A Wealth-Building Strategy for the Next 10 Years

The past 10 years made up an absolutely horrendous decade for stocks -- the worst calendar decade in recorded history, in fact. However, one strategy handily beat the broad market, enabling investors to build real wealth, instead of experiencing losses even before factoring in the cost of inflation. Before I get to that, let's consider the extent of the damage suffered by broadly diversified stock investors:

Dec. 31, 1999 -- Dec. 31, 2009

S&P 500

S&P 500 (including dividends)

Annualized Average Return

(2.7%)

(0.9%)

Total Return

(24.1%)

(9.1%)

Source: Standard & Poor's.

The two sets of numbers show that dividends cushioned the blow of lower prices, but that's cold comfort when one's total return over an entire decade remains negative. Still, the table below shows that a dividend-focused strategy could have made a material difference on outcomes at the end of the same 10-year period:

 

S&P 500 (including dividends)

Morningstar Dividend Composite Index

Morningstar Dividend Leaders Index

Dividend Yield

1.9%

3.9%**

5.9%**

1999-2009 Annualized Average Return

(0.9%)

3.7%

6.7%

Theoretical value of $1,000 invested at the beginning of the period*

$909

$1,439

$1,925

*Assumes zero costs.
**At Jan. 31, 2010.
Sources: Standard & Poor's, Morningstar, State Street Global Advisors, and author's calculations.

Although the difference in annualized returns may appear small, they start to add up with compounding. In terms of the end value of your initial stake, the Morningstar Dividend Composite is up on the S&P 500 by nearly 60%, while the Morningstar Dividend Leaders is ahead by more than 100%!

No academic debate
You might object that this discussion is largely academic, because you can't go out and buy these indexes. However, with the development of exchange-traded funds, you can almost do just that. While there are no ETFs based on the Morningstar indexes I refer to, the iShares Dow Jones Select Dividend Index Fund tracks the (what else?) Dow Jones U.S. Select Dividend index. With a 6.3% annualized return over the 2000-2009 calendar decade, its performance is close to that of the Morningstar Dividend Leaders index. Moreover, the expense ratio of the ETF is an acceptable 0.40%.

The above table also illustrates that as your dividends rise, so too do your returns. As we noted earlier, Morningstar's Dividend Leaders, which contains the 100 highest-yielding stocks in the Dividend Composite index, significantly outperformed the S&P 500 and its parent index. That's not as self-evident as it may seem.

Higher dividends = higher earnings growth
On the one hand, high dividend yields contribute directly to total returns; however, in theory, earnings that are paid out as dividends can't be reinvested in the business, thereby reducing future earnings growth. The real world works differently, however; Rob Arnott and Cliff Asness used market and fundamental data from 1946 through 2001 to show that the higher the current dividend payout ratio, the higher the subsequent earnings growth. They suggest that a higher payout may prevent corporate management from engaging in "empire-building" and other value-destroying stunts.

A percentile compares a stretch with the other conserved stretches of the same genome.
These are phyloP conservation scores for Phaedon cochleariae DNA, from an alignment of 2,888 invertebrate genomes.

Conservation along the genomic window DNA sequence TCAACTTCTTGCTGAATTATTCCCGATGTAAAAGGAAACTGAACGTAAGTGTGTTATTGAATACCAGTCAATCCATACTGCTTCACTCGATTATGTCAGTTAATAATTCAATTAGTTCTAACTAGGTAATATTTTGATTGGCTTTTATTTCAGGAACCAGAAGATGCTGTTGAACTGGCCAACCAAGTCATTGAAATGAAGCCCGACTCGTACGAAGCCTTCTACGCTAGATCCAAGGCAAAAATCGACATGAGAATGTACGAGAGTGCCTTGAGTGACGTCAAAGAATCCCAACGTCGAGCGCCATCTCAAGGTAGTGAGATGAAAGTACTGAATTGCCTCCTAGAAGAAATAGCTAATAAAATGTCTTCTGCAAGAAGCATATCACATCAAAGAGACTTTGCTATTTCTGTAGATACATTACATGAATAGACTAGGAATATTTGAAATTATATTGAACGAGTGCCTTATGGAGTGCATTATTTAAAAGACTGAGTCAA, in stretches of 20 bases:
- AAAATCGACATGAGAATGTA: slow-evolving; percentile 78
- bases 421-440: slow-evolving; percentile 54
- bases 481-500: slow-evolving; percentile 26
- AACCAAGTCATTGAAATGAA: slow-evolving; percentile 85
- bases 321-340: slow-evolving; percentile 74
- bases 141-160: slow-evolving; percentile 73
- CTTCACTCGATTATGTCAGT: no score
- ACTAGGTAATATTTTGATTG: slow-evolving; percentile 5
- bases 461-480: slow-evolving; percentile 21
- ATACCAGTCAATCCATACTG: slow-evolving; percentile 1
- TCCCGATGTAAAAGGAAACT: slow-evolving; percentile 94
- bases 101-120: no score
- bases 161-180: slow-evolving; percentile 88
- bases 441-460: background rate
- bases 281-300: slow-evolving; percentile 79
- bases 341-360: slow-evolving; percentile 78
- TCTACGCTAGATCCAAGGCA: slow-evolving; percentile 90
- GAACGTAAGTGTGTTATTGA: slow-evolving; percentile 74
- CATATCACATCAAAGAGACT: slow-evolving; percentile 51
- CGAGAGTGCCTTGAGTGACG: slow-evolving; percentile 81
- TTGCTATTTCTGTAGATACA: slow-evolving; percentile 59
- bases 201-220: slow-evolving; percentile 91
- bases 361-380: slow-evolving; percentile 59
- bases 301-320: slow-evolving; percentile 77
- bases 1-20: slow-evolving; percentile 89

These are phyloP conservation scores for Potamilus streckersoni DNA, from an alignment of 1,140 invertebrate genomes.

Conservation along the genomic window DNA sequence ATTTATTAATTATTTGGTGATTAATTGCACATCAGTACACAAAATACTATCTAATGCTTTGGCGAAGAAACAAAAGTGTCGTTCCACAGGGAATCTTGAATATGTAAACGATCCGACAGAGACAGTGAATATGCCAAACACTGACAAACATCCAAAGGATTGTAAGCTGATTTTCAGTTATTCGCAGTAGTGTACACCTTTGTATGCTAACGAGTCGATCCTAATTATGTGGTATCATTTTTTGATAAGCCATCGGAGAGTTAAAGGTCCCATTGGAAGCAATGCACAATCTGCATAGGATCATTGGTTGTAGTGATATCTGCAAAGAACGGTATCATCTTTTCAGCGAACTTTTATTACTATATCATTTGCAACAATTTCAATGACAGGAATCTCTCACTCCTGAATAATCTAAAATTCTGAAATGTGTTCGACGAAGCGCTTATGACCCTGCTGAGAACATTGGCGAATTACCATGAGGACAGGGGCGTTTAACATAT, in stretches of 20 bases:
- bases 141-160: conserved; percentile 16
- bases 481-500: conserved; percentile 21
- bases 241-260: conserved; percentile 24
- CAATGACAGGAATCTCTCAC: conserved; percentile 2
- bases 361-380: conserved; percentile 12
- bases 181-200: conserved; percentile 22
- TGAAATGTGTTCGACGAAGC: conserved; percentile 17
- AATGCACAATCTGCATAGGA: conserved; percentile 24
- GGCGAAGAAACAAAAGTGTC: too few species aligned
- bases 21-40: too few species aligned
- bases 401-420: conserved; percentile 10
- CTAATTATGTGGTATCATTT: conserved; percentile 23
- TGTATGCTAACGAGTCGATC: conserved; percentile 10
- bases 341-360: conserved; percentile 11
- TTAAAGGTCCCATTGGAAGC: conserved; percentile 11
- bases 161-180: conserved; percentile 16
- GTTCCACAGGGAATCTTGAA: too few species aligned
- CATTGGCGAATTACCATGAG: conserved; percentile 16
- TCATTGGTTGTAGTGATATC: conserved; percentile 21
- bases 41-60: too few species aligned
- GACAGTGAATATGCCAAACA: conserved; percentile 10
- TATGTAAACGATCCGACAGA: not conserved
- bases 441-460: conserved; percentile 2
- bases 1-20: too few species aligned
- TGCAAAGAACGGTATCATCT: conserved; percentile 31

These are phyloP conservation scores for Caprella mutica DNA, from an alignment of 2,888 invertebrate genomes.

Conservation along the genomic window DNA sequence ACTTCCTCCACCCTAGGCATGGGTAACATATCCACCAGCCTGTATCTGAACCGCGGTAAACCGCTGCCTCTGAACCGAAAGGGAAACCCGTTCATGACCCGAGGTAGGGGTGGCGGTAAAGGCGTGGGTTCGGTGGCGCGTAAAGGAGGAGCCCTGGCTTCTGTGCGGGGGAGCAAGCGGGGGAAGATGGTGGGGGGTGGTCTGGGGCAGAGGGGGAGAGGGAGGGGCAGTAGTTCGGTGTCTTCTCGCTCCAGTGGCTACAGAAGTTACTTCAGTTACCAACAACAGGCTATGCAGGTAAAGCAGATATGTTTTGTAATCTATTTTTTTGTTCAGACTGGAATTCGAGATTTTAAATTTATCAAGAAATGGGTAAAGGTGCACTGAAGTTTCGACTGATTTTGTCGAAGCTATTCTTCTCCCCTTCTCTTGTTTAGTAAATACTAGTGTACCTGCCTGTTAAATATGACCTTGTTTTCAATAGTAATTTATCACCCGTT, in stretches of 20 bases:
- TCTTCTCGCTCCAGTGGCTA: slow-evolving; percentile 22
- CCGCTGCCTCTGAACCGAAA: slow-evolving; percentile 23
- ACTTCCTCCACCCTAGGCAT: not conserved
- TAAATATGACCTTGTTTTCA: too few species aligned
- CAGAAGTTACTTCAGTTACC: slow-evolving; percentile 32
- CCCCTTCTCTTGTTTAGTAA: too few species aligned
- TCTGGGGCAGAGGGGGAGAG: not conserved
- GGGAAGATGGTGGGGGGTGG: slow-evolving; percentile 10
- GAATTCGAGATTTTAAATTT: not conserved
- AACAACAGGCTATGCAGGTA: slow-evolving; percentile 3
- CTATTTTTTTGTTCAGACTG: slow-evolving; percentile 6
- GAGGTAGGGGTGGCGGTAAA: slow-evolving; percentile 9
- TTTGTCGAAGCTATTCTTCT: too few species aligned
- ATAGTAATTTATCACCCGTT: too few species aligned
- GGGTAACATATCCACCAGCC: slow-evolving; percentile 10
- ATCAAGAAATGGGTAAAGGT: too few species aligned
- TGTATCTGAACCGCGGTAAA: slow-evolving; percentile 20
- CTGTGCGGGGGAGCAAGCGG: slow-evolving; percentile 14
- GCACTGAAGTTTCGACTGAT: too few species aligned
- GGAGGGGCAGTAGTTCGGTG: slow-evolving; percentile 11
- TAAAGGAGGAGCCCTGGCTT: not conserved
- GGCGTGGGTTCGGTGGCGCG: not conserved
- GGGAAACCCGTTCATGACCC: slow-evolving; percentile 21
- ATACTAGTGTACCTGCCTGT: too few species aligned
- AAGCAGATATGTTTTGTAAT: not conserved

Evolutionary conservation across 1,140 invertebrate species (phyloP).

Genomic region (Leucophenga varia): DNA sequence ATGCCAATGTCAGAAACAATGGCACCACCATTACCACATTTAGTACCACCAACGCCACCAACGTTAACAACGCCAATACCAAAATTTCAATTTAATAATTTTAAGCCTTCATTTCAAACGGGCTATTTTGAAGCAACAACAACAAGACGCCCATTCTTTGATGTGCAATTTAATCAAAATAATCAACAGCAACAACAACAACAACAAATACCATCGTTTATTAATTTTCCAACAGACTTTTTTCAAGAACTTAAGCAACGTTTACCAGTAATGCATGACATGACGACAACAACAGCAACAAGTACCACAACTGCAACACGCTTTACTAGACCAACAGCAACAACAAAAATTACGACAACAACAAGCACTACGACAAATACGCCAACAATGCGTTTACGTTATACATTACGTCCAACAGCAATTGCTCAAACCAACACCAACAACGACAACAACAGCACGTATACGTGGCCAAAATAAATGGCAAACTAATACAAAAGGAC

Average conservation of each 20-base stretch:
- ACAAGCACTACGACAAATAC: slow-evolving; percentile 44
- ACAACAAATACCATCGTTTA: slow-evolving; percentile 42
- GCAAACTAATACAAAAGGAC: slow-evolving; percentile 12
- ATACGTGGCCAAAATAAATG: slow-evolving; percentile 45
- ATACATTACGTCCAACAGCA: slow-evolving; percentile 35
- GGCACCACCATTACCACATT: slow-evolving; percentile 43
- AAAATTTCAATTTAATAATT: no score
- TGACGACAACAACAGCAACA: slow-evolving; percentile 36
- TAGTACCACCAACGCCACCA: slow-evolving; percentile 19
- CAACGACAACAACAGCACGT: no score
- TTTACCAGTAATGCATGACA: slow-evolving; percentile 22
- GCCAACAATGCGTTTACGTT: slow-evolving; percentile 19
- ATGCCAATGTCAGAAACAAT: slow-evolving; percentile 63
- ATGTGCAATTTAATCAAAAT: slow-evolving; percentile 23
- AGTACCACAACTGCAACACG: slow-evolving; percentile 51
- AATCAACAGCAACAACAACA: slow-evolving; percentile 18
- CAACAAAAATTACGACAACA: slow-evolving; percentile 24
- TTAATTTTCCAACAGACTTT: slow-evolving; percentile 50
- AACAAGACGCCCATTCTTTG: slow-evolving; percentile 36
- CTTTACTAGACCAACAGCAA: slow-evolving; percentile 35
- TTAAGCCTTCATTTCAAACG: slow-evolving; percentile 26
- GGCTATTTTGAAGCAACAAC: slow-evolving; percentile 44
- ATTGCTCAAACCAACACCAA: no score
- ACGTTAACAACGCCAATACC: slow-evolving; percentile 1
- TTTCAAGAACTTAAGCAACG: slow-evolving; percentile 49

Almost 40% of the stocks in the S&P 500 have a dividend yield that is greater than that of the index. Approximately 1 in 4 of those companies is expected to grow their earnings faster than the index, too. They include:

Company

Dividend Yield

Long-Term Earnings Growth Estimate

Intel (Nasdaq: INTC  )

3.1%

11%

Home Depot (NYSE: HD  )

3%

10.7%

United Technologies (NYSE: UTX  )

2.5%

10.5%

NYSE Euronext (NYSE: NYX  )

4.5%

11.3%

Chevron (NYSE: CVX  )

3.8%

15.8%

Source: Capital IQ, a division of Standard & Poor's.

(Let me be quite clear: These stocks are not recommendations, though they may be worth looking at in more depth.)

So there you have it: You can build real wealth over extended periods by investing in stocks that pay a sustainable, high dividend. Of course, not all dividends are created equal -- the trick is being able to identify which dividends are sustainable and which aren't. During last year's turmoil, even stalwarts such as Dow Chemical (NYSE: DOW  ) and JPMorgan Chase (NYSE: JPM  ) were forced to cut their dividends -- the former by 64%, and the latter by 87%!

Do you want to be wealthier 10 years from now?
Sustainable or not? That's a question the folks at Motley Fool Income Investor spend a lot of time on; they can show you how to build -- and more importantly, how to manage -- a portfolio of sustainable dividend payers that will be working relentlessly to compound your wealth. Income Investor's approach is built around six "Buy First" stocks -- "stable, best-of-breed companies that should be paying rich dividends in 10, 20, or 30 years." You can find out which Buy First stocks the team is recommending by taking a 30-day free trial of the service today -- it's a simple first step toward being wealthier in 10 years' time.

This article was first published on Jan. 16, 2010. It has been updated.

Fool contributor Alex Dumortier, CFA, has no beneficial interest in any of the companies mentioned in this article. The Home Depot and Intel are Motley Fool Inside Value picks. NYSE Euronext is a Motley Fool Rule Breakers recommendation. Motley Fool Options has recommended a buy calls position on Intel. The Fool's disclosure policy's mama said there'd be days like this.


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